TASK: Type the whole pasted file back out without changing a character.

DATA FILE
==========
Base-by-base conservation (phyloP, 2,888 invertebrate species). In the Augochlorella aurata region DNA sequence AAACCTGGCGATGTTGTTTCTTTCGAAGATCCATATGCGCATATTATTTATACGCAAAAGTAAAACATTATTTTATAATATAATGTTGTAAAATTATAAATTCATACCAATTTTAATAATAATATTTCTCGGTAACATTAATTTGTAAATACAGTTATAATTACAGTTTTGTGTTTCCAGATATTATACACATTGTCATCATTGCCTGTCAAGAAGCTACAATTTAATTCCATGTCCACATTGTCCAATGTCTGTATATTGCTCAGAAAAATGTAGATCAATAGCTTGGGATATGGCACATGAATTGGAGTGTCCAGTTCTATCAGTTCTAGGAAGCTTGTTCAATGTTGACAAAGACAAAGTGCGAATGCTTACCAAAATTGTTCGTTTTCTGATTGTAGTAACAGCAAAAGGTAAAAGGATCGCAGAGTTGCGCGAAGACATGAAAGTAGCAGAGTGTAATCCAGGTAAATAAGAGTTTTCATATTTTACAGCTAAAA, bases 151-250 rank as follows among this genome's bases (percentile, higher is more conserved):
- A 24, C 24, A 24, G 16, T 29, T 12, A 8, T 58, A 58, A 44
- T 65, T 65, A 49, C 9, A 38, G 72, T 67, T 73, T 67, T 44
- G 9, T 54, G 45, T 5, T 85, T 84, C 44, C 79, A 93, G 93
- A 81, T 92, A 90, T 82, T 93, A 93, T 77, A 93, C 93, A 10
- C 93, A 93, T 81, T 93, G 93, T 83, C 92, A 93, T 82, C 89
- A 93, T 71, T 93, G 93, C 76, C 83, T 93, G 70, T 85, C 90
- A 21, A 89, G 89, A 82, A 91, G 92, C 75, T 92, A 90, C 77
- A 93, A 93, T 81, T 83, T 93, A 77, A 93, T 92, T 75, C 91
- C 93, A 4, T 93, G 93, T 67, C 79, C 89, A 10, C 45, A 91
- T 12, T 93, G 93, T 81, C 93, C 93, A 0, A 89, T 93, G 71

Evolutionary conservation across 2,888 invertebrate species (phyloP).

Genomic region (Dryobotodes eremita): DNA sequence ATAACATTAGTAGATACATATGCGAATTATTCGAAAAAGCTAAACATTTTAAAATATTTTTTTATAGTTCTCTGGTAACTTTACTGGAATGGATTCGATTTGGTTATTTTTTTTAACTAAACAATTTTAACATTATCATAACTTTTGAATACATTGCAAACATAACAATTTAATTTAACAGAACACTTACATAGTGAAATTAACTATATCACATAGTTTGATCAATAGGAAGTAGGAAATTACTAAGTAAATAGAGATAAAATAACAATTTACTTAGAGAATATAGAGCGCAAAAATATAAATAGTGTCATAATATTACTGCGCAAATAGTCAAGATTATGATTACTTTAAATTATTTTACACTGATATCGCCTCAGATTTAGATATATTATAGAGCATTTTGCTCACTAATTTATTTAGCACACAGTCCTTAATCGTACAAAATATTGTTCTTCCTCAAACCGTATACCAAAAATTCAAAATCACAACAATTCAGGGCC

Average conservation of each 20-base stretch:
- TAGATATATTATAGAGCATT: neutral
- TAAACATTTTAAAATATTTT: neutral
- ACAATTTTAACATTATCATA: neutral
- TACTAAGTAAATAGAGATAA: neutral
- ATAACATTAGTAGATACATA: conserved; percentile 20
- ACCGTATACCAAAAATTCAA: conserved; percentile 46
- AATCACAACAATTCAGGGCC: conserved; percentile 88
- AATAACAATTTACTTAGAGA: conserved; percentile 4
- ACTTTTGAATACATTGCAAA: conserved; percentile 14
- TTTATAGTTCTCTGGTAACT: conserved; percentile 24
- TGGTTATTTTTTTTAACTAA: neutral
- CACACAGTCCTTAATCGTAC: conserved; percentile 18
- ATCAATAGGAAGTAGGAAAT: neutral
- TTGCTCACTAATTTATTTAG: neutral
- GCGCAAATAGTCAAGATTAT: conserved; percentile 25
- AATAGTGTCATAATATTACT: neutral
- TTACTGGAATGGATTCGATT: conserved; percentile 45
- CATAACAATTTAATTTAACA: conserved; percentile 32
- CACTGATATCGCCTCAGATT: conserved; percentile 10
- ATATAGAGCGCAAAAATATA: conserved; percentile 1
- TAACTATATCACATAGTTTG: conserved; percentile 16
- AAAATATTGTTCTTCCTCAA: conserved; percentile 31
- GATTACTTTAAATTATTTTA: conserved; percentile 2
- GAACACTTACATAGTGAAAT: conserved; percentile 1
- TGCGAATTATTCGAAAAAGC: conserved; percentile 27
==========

Base-by-base conservation (phyloP, 2,888 invertebrate species). In the Augochlorella aurata region DNA sequence AAACCTGGCGATGTTGTTTCTTTCGAAGATCCATATGCGCATATTATTTATACGCAAAAGTAAAACATTATTTTATAATATAATGTTGTAAAATTATAAATTCATACCAATTTTAATAATAATATTTCTCGGTAACATTAATTTGTAAATACAGTTATAATTACAGTTTTGTGTTTCCAGATATTATACACATTGTCATCATTGCCTGTCAAGAAGCTACAATTTAATTCCATGTCCACATTGTCCAATGTCTGTATATTGCTCAGAAAAATGTAGATCAATAGCTTGGGATATGGCACATGAATTGGAGTGTCCAGTTCTATCAGTTCTAGGAAGCTTGTTCAATGTTGACAAAGACAAAGTGCGAATGCTTACCAAAATTGTTCGTTTTCTGATTGTAGTAACAGCAAAAGGTAAAAGGATCGCAGAGTTGCGCGAAGACATGAAAGTAGCAGAGTGTAATCCAGGTAAATAAGAGTTTTCATATTTTACAGCTAAAA, bases 151-250 rank as follows among this genome's bases (percentile, higher is more conserved):
- A 24, C 24, A 24, G 16, T 29, T 12, A 8, T 58, A 58, A 44
- T 65, T 65, A 49, C 9, A 38, G 72, T 67, T 73, T 67, T 44
- G 9, T 54, G 45, T 5, T 85, T 84, C 44, C 79, A 93, G 93
- A 81, T 92, A 90, T 82, T 93, A 93, T 77, A 93, C 93, A 10
- C 93, A 93, T 81, T 93, G 93, T 83, C 92, A 93, T 82, C 89
- A 93, T 71, T 93, G 93, C 76, C 83, T 93, G 70, T 85, C 90
- A 21, A 89, G 89, A 82, A 91, G 92, C 75, T 92, A 90, C 77
- A 93, A 93, T 81, T 83, T 93, A 77, A 93, T 92, T 75, C 91
- C 93, A 4, T 93, G 93, T 67, C 79, C 89, A 10, C 45, A 91
- T 12, T 93, G 93, T 81, C 93, C 93, A 0, A 89, T 93, G 71

Evolutionary conservation across 2,888 invertebrate species (phyloP).

Genomic region (Dryobotodes eremita): DNA sequence ATAACATTAGTAGATACATATGCGAATTATTCGAAAAAGCTAAACATTTTAAAATATTTTTTTATAGTTCTCTGGTAACTTTACTGGAATGGATTCGATTTGGTTATTTTTTTTAACTAAACAATTTTAACATTATCATAACTTTTGAATACATTGCAAACATAACAATTTAATTTAACAGAACACTTACATAGTGAAATTAACTATATCACATAGTTTGATCAATAGGAAGTAGGAAATTACTAAGTAAATAGAGATAAAATAACAATTTACTTAGAGAATATAGAGCGCAAAAATATAAATAGTGTCATAATATTACTGCGCAAATAGTCAAGATTATGATTACTTTAAATTATTTTACACTGATATCGCCTCAGATTTAGATATATTATAGAGCATTTTGCTCACTAATTTATTTAGCACACAGTCCTTAATCGTACAAAATATTGTTCTTCCTCAAACCGTATACCAAAAATTCAAAATCACAACAATTCAGGGCC

Average conservation of each 20-base stretch:
- TAGATATATTATAGAGCATT: neutral
- TAAACATTTTAAAATATTTT: neutral
- ACAATTTTAACATTATCATA: neutral
- TACTAAGTAAATAGAGATAA: neutral
- ATAACATTAGTAGATACATA: conserved; percentile 20
- ACCGTATACCAAAAATTCAA: conserved; percentile 46
- AATCACAACAATTCAGGGCC: conserved; percentile 88
- AATAACAATTTACTTAGAGA: conserved; percentile 4
- ACTTTTGAATACATTGCAAA: conserved; percentile 14
- TTTATAGTTCTCTGGTAACT: conserved; percentile 24
- TGGTTATTTTTTTTAACTAA: neutral
- CACACAGTCCTTAATCGTAC: conserved; percentile 18
- ATCAATAGGAAGTAGGAAAT: neutral
- TTGCTCACTAATTTATTTAG: neutral
- GCGCAAATAGTCAAGATTAT: conserved; percentile 25
- AATAGTGTCATAATATTACT: neutral
- TTACTGGAATGGATTCGATT: conserved; percentile 45
- CATAACAATTTAATTTAACA: conserved; percentile 32
- CACTGATATCGCCTCAGATT: conserved; percentile 10
- ATATAGAGCGCAAAAATATA: conserved; percentile 1
- TAACTATATCACATAGTTTG: conserved; percentile 16
- AAAATATTGTTCTTCCTCAA: conserved; percentile 31
- GATTACTTTAAATTATTTTA: conserved; percentile 2
- GAACACTTACATAGTGAAAT: conserved; percentile 1
- TGCGAATTATTCGAAAAAGC: conserved; percentile 27